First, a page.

Michael Shaughnessy, president of Friends of the Presumpscot River, said the plan will help return a 5-mile stretch of river to conditions not seen in roughly 300 years since the first impoundments were built.
“It is an agreement we can all be very proud of,” Shaughnessy said in a written statement. “When the dams are removed and fish passage finally constructed, we will have a wonderful result for the river and for the people who live in the Presumpscot’s watershed. It will open up the longest and cleanest stretch of riverway in the most densely populated area of the state, and it will greatly enhance the economic and recreational value of the river.”
The elimination of the upper spillways and reshaping of the river bottom would result in lower water levels in the pools immediately above the falls, as well as in upper stretches of the river, which could prove controversial with some riverfront landowners, boaters and fishermen.
ENVIRONMENTAL BATTLES OVER RIVER
The Presumpscot has been the subject of regulatory, legal and environmental battles for more than 20 years.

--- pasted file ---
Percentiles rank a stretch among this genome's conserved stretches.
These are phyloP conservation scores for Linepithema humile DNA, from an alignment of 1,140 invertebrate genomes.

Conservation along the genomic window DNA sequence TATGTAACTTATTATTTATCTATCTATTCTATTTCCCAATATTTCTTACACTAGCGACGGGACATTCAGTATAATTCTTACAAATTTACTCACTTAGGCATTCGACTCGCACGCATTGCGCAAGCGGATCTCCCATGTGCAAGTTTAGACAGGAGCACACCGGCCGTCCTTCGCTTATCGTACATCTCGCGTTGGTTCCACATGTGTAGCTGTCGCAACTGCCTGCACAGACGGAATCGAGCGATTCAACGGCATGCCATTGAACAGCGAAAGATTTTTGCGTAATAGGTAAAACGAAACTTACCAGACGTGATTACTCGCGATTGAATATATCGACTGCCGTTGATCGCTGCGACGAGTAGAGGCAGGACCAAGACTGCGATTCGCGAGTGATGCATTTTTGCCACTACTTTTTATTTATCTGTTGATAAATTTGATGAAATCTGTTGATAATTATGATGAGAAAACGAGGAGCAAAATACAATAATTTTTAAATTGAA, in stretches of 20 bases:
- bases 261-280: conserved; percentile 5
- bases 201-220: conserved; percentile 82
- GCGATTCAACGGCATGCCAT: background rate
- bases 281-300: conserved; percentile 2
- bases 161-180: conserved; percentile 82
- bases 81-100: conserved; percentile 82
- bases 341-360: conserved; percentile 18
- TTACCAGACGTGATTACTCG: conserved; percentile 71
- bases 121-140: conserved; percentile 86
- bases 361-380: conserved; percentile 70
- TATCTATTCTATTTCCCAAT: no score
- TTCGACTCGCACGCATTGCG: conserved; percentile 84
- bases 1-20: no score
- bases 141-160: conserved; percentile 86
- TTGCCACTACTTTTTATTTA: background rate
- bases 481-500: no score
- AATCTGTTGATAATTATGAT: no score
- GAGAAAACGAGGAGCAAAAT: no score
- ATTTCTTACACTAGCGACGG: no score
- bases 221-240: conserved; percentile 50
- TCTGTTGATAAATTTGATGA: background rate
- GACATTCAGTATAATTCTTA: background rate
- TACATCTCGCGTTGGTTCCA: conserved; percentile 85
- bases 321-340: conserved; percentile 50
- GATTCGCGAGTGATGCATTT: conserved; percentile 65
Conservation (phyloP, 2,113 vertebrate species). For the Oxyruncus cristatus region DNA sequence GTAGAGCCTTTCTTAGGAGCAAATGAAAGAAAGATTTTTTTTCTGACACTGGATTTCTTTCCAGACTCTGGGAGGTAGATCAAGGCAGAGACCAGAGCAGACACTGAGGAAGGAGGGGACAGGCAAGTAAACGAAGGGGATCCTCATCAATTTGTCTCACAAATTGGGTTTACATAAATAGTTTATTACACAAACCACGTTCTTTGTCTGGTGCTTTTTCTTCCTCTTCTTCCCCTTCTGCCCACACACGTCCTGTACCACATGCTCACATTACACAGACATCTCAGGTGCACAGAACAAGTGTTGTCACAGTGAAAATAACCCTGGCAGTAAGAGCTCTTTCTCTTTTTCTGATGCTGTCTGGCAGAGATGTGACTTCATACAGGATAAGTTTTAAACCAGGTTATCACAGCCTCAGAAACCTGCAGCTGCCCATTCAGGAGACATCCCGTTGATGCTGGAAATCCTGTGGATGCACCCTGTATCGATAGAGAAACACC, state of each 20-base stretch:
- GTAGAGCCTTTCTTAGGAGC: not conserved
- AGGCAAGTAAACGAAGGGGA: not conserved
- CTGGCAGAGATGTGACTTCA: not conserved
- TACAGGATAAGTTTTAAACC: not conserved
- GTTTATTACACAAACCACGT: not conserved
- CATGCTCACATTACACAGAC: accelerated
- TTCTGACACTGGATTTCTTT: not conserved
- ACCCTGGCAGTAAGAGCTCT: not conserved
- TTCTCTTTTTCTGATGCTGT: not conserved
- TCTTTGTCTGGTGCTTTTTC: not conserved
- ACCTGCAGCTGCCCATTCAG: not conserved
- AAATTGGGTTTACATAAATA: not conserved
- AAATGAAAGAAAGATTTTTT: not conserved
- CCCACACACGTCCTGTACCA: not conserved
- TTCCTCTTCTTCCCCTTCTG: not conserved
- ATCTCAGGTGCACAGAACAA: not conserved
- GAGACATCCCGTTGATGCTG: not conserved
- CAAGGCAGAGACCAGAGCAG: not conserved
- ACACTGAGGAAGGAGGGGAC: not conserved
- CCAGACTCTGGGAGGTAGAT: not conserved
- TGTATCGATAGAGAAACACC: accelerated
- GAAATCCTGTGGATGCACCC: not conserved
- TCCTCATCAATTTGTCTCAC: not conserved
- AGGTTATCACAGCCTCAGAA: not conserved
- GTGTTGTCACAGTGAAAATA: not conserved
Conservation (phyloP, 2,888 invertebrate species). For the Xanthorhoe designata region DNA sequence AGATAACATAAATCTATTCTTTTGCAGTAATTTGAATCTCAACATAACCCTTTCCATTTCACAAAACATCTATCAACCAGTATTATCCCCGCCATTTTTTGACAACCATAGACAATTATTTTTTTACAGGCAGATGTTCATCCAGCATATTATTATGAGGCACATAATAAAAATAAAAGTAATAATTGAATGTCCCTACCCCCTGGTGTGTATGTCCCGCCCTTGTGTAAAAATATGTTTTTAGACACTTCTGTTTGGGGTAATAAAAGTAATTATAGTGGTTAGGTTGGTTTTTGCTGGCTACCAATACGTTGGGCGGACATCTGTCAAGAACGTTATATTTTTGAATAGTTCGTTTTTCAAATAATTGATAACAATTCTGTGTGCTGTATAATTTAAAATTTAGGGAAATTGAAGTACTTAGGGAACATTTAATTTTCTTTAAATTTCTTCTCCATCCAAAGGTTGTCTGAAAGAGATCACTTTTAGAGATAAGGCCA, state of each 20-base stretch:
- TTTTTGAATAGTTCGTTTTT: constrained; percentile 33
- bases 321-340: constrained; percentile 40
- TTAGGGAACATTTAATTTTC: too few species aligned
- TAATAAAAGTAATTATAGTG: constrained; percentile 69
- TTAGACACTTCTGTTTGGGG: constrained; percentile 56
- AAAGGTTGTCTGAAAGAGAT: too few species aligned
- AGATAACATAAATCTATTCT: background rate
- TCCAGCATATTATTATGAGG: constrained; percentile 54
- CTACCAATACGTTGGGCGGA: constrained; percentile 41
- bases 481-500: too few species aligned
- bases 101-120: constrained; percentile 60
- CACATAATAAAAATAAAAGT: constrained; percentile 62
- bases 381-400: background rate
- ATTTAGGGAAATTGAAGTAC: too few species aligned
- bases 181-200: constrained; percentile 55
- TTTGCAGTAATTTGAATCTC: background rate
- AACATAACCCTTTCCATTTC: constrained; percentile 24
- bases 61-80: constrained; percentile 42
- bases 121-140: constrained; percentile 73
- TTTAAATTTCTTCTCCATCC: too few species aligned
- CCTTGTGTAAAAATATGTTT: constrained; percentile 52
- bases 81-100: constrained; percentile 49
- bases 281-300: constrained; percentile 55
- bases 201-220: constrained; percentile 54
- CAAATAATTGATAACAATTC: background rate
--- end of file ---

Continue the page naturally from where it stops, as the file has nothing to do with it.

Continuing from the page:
In 2002, the Smelt Hill dam – reportedly the river’s oldest impoundment – was removed near the mouth of the Presumpscot in Falmouth. But that still left eight dams farther upstream.
In 2006, the U.S. Supreme Court upheld the Maine DEP’s ability to require fish passage and minimum water flow standards around the Presumpscot River dams – then owned by S.D. Warren Co. – as part of water quality certifications required for federal relicensing.
Three years later, the Maine Department of Inland Fisheries & Wildlife ordered Sappi to build a new fish passage system around the Cumberland Mills Dam. That system became operational in 2013, and since then the company has been working with Westbrook city officials as well as conservation organizations on an agreement to provide fish passage around Saccarappa Falls.
Per the agreement, passage around the lower falls would be provided by a “double Denil” fish ladder, and Sappi also would install a fish-counting facility at the exit of the system. The company has until 2024 to begin operating the counting facility.
The upper falls are more complicated because there are actually two dams, or spillways, separated by an island. The agreement states that Sappi will remove both spillways and work to allow fish passage via a two-channel system that also seeks to re-create a more natural topography on the river bottom. The dams could be removed as early as 2020.